If you’ve lived in Delaware the last 10 years, you may have noticed a few more people around.
That was confirmed Tuesday when the U.S. Census Bureau announced Delaware’s population has grown more than 14 percent since 2000. That means the state has added more than 114,000 new residents in that span.
Delaware still ranks 45th in the nation in population size, the same rank it held in 2000. Despite the growth, Delaware does not merit another representative in Congress and will continue to have only one representative in the U.S. House.
Sen. Tom Carper (D-Del.), chairman of the Senate subcommittee with jurisdiction over the Census, says the massive undertaking was a success.
“The census came in on track and under budget,” he said. “It’s not every day that we hear of a government agency returning over a billion dollars to the Federal Treasury, and that achievement should be recognized and applauded.”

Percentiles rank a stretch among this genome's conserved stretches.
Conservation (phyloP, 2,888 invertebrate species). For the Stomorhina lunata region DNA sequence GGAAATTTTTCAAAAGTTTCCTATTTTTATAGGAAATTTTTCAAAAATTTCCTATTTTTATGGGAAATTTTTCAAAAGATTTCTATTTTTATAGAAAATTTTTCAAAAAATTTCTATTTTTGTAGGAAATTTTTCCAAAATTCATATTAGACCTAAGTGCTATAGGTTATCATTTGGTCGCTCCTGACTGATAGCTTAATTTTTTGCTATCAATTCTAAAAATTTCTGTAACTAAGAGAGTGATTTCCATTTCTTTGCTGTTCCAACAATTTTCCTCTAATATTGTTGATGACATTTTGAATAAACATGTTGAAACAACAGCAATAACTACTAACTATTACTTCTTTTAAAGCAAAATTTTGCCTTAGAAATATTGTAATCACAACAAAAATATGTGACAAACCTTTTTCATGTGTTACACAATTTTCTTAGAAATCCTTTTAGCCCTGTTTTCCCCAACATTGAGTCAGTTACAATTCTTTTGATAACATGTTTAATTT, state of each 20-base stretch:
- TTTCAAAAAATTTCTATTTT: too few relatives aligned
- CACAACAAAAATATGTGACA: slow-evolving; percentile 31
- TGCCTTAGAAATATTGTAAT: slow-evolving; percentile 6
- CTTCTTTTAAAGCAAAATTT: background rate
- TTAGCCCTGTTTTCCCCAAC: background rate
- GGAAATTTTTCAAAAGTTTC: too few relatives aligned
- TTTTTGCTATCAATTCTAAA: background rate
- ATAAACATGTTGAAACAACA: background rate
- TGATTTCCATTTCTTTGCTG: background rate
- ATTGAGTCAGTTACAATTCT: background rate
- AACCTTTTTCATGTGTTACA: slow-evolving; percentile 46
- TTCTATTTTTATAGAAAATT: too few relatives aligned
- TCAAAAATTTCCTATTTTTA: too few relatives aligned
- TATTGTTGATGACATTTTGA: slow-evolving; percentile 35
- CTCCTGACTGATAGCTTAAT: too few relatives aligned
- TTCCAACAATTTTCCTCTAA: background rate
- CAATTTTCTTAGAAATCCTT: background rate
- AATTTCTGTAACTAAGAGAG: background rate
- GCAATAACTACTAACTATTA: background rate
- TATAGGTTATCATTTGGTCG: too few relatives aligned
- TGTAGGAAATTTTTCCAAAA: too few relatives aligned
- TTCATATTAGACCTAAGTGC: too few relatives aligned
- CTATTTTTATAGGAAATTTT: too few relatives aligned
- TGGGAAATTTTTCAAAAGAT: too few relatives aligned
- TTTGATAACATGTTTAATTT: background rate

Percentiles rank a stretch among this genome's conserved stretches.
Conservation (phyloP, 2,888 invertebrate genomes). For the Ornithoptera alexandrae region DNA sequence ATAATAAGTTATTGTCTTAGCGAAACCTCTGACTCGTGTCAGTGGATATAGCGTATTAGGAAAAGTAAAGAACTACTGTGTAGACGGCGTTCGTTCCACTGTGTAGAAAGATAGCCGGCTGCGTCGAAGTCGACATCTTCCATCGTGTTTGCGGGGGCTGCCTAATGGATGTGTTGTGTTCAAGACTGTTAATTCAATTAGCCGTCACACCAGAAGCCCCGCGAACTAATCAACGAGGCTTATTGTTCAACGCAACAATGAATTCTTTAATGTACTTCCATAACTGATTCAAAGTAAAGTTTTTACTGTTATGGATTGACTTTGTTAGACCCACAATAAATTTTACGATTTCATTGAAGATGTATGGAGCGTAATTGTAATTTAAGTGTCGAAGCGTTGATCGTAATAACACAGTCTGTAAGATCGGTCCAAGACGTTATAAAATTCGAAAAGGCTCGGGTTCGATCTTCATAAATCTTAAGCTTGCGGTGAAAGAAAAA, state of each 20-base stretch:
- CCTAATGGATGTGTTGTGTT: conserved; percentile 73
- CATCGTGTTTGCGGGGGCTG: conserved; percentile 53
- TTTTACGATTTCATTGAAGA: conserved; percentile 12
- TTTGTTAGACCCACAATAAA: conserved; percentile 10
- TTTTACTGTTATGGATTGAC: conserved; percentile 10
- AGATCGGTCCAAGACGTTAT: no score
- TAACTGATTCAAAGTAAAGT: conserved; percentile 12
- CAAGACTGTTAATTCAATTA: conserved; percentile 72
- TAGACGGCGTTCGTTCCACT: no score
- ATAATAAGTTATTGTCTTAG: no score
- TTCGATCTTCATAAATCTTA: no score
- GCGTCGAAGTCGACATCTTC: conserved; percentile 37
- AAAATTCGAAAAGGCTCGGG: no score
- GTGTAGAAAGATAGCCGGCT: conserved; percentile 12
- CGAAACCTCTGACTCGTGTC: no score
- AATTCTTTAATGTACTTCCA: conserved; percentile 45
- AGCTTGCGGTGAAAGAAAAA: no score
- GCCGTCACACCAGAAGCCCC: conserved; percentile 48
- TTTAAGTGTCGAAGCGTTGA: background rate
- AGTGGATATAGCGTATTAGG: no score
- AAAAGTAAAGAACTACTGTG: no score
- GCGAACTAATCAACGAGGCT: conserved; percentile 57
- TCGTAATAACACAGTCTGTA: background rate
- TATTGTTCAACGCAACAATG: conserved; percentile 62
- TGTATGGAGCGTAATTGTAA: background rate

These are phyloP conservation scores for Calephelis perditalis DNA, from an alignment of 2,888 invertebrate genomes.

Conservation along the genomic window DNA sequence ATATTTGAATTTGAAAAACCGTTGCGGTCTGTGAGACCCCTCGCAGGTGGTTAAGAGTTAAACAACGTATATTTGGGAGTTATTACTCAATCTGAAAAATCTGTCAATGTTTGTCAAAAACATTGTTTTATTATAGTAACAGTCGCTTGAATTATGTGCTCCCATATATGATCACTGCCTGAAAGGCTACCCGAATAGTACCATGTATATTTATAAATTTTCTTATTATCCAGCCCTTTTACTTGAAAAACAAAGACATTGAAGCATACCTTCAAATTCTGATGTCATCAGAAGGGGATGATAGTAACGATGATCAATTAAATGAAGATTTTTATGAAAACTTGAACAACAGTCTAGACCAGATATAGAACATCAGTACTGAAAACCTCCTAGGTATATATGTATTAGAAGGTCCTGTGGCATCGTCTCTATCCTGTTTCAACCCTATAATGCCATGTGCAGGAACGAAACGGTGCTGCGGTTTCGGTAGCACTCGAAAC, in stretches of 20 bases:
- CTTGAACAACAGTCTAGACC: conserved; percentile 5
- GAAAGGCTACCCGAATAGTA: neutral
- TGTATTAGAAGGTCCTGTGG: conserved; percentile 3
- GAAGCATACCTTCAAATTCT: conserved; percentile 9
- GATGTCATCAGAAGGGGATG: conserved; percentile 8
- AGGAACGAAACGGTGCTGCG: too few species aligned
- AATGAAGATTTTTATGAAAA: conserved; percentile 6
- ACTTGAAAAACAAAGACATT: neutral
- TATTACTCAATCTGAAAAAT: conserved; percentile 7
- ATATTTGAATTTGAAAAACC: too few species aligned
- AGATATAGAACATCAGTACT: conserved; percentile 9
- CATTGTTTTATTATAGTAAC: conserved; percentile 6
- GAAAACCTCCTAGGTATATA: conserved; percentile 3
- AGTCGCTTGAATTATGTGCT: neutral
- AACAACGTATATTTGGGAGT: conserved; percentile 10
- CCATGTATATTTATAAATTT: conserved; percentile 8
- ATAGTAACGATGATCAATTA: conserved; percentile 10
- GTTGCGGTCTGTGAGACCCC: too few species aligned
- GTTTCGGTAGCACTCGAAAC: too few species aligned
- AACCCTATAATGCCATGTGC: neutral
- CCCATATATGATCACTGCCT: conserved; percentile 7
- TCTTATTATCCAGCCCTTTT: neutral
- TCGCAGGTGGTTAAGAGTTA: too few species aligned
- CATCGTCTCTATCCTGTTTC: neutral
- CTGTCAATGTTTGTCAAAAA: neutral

Nationwide, the once-a-decade headcount of Americans shows the U.S. population has grown to 308.7 million, the lowest growth since the Great Depression. That’s an increase of 9.7 percent since 2000.
Texas gained the most people, up 4.3 million residents to 25.1 million. Nevada has gained the most residents as a percentage, growing 35.1 percent.
The new numbers show Delaware with a population of 897,934, compared to 783,600 in 2000.
Politically, Texas gained four House seats and Florida picked up two, while New York and Ohio each lost two seats as a result of the new count.
Also gaining a seat were Arizona, Georgia, Nevada, South Carolina, Utah and Washington.
States losing a seat were Illinois, Iowa, Louisiana, Massachusetts, Michigan, Missouri, New Jersey and Pennsylvania.